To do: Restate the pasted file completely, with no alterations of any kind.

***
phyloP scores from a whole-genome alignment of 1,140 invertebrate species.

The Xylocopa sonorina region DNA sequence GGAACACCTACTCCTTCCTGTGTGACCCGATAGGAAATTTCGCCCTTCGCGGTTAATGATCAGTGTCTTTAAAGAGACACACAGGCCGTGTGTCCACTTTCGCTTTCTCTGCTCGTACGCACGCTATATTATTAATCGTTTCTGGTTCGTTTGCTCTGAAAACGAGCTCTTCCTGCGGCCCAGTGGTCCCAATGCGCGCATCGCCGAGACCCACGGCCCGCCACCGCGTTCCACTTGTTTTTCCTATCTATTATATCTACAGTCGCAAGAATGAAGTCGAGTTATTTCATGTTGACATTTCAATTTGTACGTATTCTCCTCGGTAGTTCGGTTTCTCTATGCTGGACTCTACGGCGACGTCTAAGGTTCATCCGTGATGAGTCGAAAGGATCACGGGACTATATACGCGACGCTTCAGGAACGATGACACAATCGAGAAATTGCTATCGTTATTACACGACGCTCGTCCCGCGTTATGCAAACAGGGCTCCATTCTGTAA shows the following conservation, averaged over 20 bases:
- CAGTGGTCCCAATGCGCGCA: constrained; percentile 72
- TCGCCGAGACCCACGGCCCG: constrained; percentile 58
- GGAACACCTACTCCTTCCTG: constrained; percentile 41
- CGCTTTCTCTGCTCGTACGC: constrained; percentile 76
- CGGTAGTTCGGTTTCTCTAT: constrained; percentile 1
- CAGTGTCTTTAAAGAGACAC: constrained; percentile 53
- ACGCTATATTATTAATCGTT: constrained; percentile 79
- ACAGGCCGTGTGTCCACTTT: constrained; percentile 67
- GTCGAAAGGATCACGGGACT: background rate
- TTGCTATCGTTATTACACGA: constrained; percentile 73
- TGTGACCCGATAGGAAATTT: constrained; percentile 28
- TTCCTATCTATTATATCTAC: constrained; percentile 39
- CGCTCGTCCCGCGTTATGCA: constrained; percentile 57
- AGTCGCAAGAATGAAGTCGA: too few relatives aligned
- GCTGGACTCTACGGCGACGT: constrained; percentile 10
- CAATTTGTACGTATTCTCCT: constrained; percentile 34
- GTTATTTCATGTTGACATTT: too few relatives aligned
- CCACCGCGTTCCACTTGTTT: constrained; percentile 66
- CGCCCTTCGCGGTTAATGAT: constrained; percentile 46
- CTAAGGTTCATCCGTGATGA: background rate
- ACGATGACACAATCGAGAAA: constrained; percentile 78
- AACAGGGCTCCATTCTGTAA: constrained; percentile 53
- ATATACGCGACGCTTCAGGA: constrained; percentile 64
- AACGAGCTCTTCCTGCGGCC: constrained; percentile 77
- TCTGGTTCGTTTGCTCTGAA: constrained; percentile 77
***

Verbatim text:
phyloP scores from a whole-genome alignment of 1,140 invertebrate species.

The Xylocopa sonorina region DNA sequence GGAACACCTACTCCTTCCTGTGTGACCCGATAGGAAATTTCGCCCTTCGCGGTTAATGATCAGTGTCTTTAAAGAGACACACAGGCCGTGTGTCCACTTTCGCTTTCTCTGCTCGTACGCACGCTATATTATTAATCGTTTCTGGTTCGTTTGCTCTGAAAACGAGCTCTTCCTGCGGCCCAGTGGTCCCAATGCGCGCATCGCCGAGACCCACGGCCCGCCACCGCGTTCCACTTGTTTTTCCTATCTATTATATCTACAGTCGCAAGAATGAAGTCGAGTTATTTCATGTTGACATTTCAATTTGTACGTATTCTCCTCGGTAGTTCGGTTTCTCTATGCTGGACTCTACGGCGACGTCTAAGGTTCATCCGTGATGAGTCGAAAGGATCACGGGACTATATACGCGACGCTTCAGGAACGATGACACAATCGAGAAATTGCTATCGTTATTACACGACGCTCGTCCCGCGTTATGCAAACAGGGCTCCATTCTGTAA shows the following conservation, averaged over 20 bases:
- CAGTGGTCCCAATGCGCGCA: constrained; percentile 72
- TCGCCGAGACCCACGGCCCG: constrained; percentile 58
- GGAACACCTACTCCTTCCTG: constrained; percentile 41
- CGCTTTCTCTGCTCGTACGC: constrained; percentile 76
- CGGTAGTTCGGTTTCTCTAT: constrained; percentile 1
- CAGTGTCTTTAAAGAGACAC: constrained; percentile 53
- ACGCTATATTATTAATCGTT: constrained; percentile 79
- ACAGGCCGTGTGTCCACTTT: constrained; percentile 67
- GTCGAAAGGATCACGGGACT: background rate
- TTGCTATCGTTATTACACGA: constrained; percentile 73
- TGTGACCCGATAGGAAATTT: constrained; percentile 28
- TTCCTATCTATTATATCTAC: constrained; percentile 39
- CGCTCGTCCCGCGTTATGCA: constrained; percentile 57
- AGTCGCAAGAATGAAGTCGA: too few relatives aligned
- GCTGGACTCTACGGCGACGT: constrained; percentile 10
- CAATTTGTACGTATTCTCCT: constrained; percentile 34
- GTTATTTCATGTTGACATTT: too few relatives aligned
- CCACCGCGTTCCACTTGTTT: constrained; percentile 66
- CGCCCTTCGCGGTTAATGAT: constrained; percentile 46
- CTAAGGTTCATCCGTGATGA: background rate
- ACGATGACACAATCGAGAAA: constrained; percentile 78
- AACAGGGCTCCATTCTGTAA: constrained; percentile 53
- ATATACGCGACGCTTCAGGA: constrained; percentile 64
- AACGAGCTCTTCCTGCGGCC: constrained; percentile 77
- TCTGGTTCGTTTGCTCTGAA: constrained; percentile 77